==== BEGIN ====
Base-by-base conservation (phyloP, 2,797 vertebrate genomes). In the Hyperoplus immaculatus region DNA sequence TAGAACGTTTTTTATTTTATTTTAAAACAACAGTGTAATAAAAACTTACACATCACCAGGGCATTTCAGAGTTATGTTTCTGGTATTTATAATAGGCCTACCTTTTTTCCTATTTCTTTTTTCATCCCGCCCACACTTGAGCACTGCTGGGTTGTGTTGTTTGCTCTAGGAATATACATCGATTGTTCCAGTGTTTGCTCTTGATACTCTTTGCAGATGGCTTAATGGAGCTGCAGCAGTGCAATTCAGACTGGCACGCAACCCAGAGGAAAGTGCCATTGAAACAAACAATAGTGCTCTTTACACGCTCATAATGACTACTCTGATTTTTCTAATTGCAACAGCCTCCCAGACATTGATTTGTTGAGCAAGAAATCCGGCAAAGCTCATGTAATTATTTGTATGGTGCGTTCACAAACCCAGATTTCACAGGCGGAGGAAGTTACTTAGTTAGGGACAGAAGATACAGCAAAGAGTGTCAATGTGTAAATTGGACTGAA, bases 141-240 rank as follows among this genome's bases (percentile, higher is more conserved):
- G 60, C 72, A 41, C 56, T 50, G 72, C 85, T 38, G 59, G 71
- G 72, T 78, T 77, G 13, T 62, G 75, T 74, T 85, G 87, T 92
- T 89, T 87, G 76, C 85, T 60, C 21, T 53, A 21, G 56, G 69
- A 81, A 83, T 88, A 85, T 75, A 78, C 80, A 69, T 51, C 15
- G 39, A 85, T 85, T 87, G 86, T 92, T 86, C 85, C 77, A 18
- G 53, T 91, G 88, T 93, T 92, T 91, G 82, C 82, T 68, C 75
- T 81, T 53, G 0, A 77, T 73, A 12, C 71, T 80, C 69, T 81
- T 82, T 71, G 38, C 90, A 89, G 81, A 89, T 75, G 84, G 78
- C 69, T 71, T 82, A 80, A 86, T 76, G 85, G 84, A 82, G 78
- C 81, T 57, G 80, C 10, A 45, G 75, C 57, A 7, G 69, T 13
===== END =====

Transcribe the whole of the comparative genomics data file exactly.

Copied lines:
Base-by-base conservation (phyloP, 2,797 vertebrate genomes). In the Hyperoplus immaculatus region DNA sequence TAGAACGTTTTTTATTTTATTTTAAAACAACAGTGTAATAAAAACTTACACATCACCAGGGCATTTCAGAGTTATGTTTCTGGTATTTATAATAGGCCTACCTTTTTTCCTATTTCTTTTTTCATCCCGCCCACACTTGAGCACTGCTGGGTTGTGTTGTTTGCTCTAGGAATATACATCGATTGTTCCAGTGTTTGCTCTTGATACTCTTTGCAGATGGCTTAATGGAGCTGCAGCAGTGCAATTCAGACTGGCACGCAACCCAGAGGAAAGTGCCATTGAAACAAACAATAGTGCTCTTTACACGCTCATAATGACTACTCTGATTTTTCTAATTGCAACAGCCTCCCAGACATTGATTTGTTGAGCAAGAAATCCGGCAAAGCTCATGTAATTATTTGTATGGTGCGTTCACAAACCCAGATTTCACAGGCGGAGGAAGTTACTTAGTTAGGGACAGAAGATACAGCAAAGAGTGTCAATGTGTAAATTGGACTGAA, bases 141-240 rank as follows among this genome's bases (percentile, higher is more conserved):
- G 60, C 72, A 41, C 56, T 50, G 72, C 85, T 38, G 59, G 71
- G 72, T 78, T 77, G 13, T 62, G 75, T 74, T 85, G 87, T 92
- T 89, T 87, G 76, C 85, T 60, C 21, T 53, A 21, G 56, G 69
- A 81, A 83, T 88, A 85, T 75, A 78, C 80, A 69, T 51, C 15
- G 39, A 85, T 85, T 87, G 86, T 92, T 86, C 85, C 77, A 18
- G 53, T 91, G 88, T 93, T 92, T 91, G 82, C 82, T 68, C 75
- T 81, T 53, G 0, A 77, T 73, A 12, C 71, T 80, C 69, T 81
- T 82, T 71, G 38, C 90, A 89, G 81, A 89, T 75, G 84, G 78
- C 69, T 71, T 82, A 80, A 86, T 76, G 85, G 84, A 82, G 78
- C 81, T 57, G 80, C 10, A 45, G 75, C 57, A 7, G 69, T 13